Sunday, April 24, 2011

Technique: Cooking Surfaces for Pizza (Part 5)

Go shopping for a new pizza stone, and you'll find a huge variety of surfaces, from metal to clay to natural stone to man-made composites.

If you were going solely by recommendations from respected testers, you might settle on the stone sold by King Arthur Flour.

The KA catalog quotes the review from Cook's Illustrated: "We tested 10 baking stones and came to prefer a fairly large one (16 by 14 inches is ideal) with smooth edges. The Baker's Catalogue Baking Stone's moderate weight and ample size make it our favorite."

The stone is a yellowish beige color, with a slightly mottled appearance and a smooth surface, It weighs 10 lbs. 4 3/4 ounces and stands 1 inch high. The stone itself is 1/2 inch thick, but it has feet and a thicker center section.


As with every other stone, I checked the temperature of the stone at 45 minutes (527 degrees); and one hour (549 degrees).

In 8 minutes, the pizza was nicely browned on the bottom, with a very crisp crust. The top was well-cooked as well.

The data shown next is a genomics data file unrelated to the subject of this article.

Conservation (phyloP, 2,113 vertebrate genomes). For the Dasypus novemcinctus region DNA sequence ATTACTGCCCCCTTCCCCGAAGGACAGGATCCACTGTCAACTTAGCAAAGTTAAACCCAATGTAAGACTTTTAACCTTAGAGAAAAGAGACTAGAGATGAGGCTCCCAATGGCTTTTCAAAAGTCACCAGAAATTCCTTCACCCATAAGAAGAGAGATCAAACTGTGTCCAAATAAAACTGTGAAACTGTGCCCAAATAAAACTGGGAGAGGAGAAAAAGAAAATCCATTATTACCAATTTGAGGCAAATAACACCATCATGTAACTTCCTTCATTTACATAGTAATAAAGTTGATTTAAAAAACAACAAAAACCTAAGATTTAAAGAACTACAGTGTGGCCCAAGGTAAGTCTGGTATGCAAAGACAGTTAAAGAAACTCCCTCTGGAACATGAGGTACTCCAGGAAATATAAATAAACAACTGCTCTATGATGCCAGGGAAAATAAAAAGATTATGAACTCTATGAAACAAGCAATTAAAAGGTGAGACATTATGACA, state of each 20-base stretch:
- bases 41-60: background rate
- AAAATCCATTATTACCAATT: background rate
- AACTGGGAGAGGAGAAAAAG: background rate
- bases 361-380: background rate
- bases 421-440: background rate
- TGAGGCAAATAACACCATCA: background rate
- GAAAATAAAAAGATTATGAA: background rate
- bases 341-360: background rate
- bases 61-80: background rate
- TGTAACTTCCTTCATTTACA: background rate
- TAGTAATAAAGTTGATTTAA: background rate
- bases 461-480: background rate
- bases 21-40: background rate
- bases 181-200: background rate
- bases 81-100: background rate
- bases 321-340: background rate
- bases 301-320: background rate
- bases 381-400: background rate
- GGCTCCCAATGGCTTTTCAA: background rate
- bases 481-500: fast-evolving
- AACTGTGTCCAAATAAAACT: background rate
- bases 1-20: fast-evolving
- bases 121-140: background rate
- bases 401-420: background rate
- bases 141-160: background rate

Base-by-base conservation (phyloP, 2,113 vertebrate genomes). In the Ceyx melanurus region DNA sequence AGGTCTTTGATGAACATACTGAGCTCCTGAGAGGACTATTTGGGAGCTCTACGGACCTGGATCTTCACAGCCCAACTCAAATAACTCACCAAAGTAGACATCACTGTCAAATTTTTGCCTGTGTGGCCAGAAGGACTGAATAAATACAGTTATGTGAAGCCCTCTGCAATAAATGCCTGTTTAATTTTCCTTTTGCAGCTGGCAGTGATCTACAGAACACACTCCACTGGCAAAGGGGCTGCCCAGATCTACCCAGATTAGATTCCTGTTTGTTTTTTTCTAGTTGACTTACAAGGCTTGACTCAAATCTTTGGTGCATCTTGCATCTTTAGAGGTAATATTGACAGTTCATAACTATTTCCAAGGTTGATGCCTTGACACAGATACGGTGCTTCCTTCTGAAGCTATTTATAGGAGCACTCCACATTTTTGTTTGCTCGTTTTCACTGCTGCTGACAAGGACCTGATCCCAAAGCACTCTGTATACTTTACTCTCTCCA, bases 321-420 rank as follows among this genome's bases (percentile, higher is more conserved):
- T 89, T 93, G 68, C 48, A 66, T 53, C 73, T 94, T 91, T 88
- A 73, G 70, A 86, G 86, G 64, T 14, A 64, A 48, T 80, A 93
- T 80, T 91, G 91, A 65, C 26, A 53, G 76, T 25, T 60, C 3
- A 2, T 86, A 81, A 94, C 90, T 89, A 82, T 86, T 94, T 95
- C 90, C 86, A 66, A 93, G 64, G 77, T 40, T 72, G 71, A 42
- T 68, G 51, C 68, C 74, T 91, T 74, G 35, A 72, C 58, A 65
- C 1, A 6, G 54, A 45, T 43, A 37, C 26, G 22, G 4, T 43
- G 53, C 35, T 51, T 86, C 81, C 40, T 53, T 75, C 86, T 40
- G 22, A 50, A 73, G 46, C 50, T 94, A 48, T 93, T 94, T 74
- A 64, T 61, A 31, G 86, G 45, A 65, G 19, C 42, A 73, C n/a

The results were similar to the quarry tiles. The crust was just slightly crisper, and more mottled brown with slightly darker and lighter spots.


Despite the similarity in the overall result, this stone had several advantages over the quarry tiles. First, it's made for food use, so there's no need to worry about health issues..

Second, it's one piece, so there's no moving, shifting or adjusting. It goes into the oven and it stays in place. At first, I thought the legs were a little silly. Why not make it flat? But then I realized the the legs made it easier to grab the stone and get it in and out of the oven.

This stone sells for $54.95 from King Arthur Flour.
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